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Ridge Racer Review

Ridge Racer Review: Losing Control
by Matthew Kato on Mar 19, 2012 at 06:30 AM

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Reviewed on PlayStation Vita
Publisher Namco Bandai Games
Developer Namco Bandai
Rating Everyone 10+

Ridge Racer is known for supporting every system launch window under the sun, but this is perhaps a new low. Those titles are usually spare affairs that look to capitalize on early adopters' desperation for software. Ridge Racer on the Vita goes a step further by giving you even less content than your standard, already bare-bones launch title. It's built on the premise that you buy post-launch DLC to fill out its skeletal roster of three tracks and five cars (with an additional set available via a free download). Sadly, that might not even be the most unfulfilling part of this game.

As if the scarcity of out-of-the-box tracks and cars wasn't galling enough, this game's hollow overall career structure means that even if it shipped with an acceptable amount of cars/tracks, it still wouldn't be enough. Everyone who turns on the game joins one of four race teams, with all accomplishments earning points that go towards the overall totals of their respective teams. The problem is that the races offer almost no variety to make them worthy of the endless repetition it takes to bolster your personal driver level or to contribute significantly to your team's total. Racing against ghost cars, one-off online races, three-lap jogs, and time trials are all you can do in this game. There is no career mode, seasons for your team, alternate racing types, or any larger draw to this title that elevates it from being anything other than a demo to a larger game that doesn't exist.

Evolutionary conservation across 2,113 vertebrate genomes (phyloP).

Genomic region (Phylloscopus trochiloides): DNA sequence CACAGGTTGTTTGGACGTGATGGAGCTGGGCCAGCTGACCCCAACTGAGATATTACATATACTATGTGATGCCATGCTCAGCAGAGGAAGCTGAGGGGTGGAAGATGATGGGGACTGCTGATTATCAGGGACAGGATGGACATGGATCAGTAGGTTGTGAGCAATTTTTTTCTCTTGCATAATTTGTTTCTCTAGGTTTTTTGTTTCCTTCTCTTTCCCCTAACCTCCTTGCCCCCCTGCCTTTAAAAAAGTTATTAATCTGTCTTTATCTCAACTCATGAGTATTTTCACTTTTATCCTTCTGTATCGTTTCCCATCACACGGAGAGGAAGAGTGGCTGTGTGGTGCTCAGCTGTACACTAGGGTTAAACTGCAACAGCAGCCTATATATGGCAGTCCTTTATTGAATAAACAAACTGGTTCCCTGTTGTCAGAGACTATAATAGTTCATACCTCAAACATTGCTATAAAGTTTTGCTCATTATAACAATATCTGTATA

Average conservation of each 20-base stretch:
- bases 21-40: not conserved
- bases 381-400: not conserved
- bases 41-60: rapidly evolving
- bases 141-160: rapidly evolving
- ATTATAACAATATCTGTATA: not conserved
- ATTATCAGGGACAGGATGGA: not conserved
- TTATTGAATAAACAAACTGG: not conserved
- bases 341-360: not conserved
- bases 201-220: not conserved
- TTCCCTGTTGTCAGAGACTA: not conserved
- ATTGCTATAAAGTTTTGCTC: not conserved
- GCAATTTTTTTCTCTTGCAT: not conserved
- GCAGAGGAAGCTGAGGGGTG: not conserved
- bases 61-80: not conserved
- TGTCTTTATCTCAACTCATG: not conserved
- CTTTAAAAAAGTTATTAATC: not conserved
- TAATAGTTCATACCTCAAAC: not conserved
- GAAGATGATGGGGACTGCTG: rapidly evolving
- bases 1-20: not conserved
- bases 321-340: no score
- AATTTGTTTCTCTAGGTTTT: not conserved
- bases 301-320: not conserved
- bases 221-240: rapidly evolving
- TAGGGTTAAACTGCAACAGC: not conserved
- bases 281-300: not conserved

That's not to say that Ridge Racer doesn't have good ideas, it's just that they're drowned out by the bad ones. There's an upgrade tree that lets you bolster your cars' performance from three different categories, and the overall attempt to merge online and offline play with a universal identity in this game is something that most titles are moving towards. There is also the racing itself, which besides being predicated on series' trademark drift racing, requires tight finessing of the controls to wring out crucial seconds from your lap times.

If you're going to ask people to buy your content it's a good idea to make it compelling in the first place, and Ridge Racer doesn't do that.

Make people pay for DLC if they want more content beyond the game's bare selection of three tracks and five cars
The game looks and good and feels decently fast
The announcer lets you know when your nitrous is ready, but that's about the extent of his usefulness
Manual shifting is done on the back touchscreen while hitting the front left of the front screen engages your rear-view mirror
The racing is tight by Ridge Racer standards and there are some good ideas here, but the content itself is sorely lacking
Moderately Low

Products In This Article

Ridge Racercover

Ridge Racer

PlayStation Vita
Release Date: